The renowned US academic journal Science and the American Association for the Advancement of Science (AAAS) hosted a webinar on 10 February entitled "Denmark: Better, Faster, Stronger – Leading the Way in Translational Medicine", writes region newspaper Nordjyske Stiftstidende.
The webinar panel, which included two Danish professors, discussed how Denmark promotes research in translational research, and how it strengthens the bonds between academic institutions and industry in order to provide fertile environment for innovation and the practical application of new discoveries.
One example highlighted in the webinar of what Danish research in translational medicine has already achieved concerned cancer treatment. A cross-disciplinary team of doctors, biologists and biochemists at Copenhagen University and the National Hospital has identified that a specific protein (TIMP1) blocks the effect of certain types of chemotherapy. So if for example a woman has a breast cancer which contains the TIMP1 protein, she will be offered an alternative form of treatment. This is being seen as an important step in moving treatment away from mass-produced medicines towards a personally customised treatment approach that takes the individual's biology and disease profile into account.
The hope is that translational medicine can shorten the length and cost of drug development. One of the webinar panelists, Professor Lars Arendt-Nielsen of Aalborg University, commented: "Today it takes 10 to 15 years and costs around DKK 5bn (USD 910m) to develop a new analgesic. In Denmark we have developed a technological platform for testing new drugs in for example the pain area, so that at a very early stage one can determine whether the drug has an analgesic effect and predict which patients it will work in. That will shorten the development time, improve the chances for success and optimise the potential of the medicine. We are currently seeing massive interest from the international pharmaceutical industry in these technologies."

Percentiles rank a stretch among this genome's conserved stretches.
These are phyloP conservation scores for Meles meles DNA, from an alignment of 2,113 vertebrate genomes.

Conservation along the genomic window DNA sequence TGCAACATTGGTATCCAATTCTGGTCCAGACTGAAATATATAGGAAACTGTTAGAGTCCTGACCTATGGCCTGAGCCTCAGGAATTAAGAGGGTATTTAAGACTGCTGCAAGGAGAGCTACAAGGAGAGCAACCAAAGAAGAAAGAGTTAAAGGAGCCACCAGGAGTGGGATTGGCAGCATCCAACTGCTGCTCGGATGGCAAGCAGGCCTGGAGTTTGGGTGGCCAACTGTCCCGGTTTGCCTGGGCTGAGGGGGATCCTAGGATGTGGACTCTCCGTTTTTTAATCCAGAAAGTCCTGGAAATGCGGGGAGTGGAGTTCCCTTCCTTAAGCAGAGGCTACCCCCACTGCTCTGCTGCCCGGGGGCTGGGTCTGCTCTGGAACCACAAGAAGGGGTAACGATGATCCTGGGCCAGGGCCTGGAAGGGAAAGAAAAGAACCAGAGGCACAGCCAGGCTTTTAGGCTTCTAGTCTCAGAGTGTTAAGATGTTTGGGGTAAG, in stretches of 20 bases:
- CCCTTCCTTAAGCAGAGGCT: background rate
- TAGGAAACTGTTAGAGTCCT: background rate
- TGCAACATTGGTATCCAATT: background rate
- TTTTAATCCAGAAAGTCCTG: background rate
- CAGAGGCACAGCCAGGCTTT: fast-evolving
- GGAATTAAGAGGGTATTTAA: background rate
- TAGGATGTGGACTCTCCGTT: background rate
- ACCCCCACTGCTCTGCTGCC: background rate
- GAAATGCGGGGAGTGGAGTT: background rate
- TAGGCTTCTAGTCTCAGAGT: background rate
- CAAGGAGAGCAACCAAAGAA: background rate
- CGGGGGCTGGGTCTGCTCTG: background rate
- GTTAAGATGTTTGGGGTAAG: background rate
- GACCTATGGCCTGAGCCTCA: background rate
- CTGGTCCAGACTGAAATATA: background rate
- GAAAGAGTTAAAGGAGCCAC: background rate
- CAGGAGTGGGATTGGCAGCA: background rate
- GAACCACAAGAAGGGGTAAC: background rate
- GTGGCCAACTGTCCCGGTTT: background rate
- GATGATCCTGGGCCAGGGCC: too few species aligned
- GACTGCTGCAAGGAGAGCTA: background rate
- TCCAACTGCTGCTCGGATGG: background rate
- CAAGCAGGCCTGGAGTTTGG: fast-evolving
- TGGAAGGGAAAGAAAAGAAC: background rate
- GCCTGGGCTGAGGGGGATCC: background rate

Another webinar participant, Dr. Peter Kurtzhals of Danish healthcare giant Novo Nordisk, commented: "In Denmark we have good examples of how the collaboration between academic research, clinical research and industry has led to the development of new medicinal products that have made a significant difference to individual citizens and society as a whole."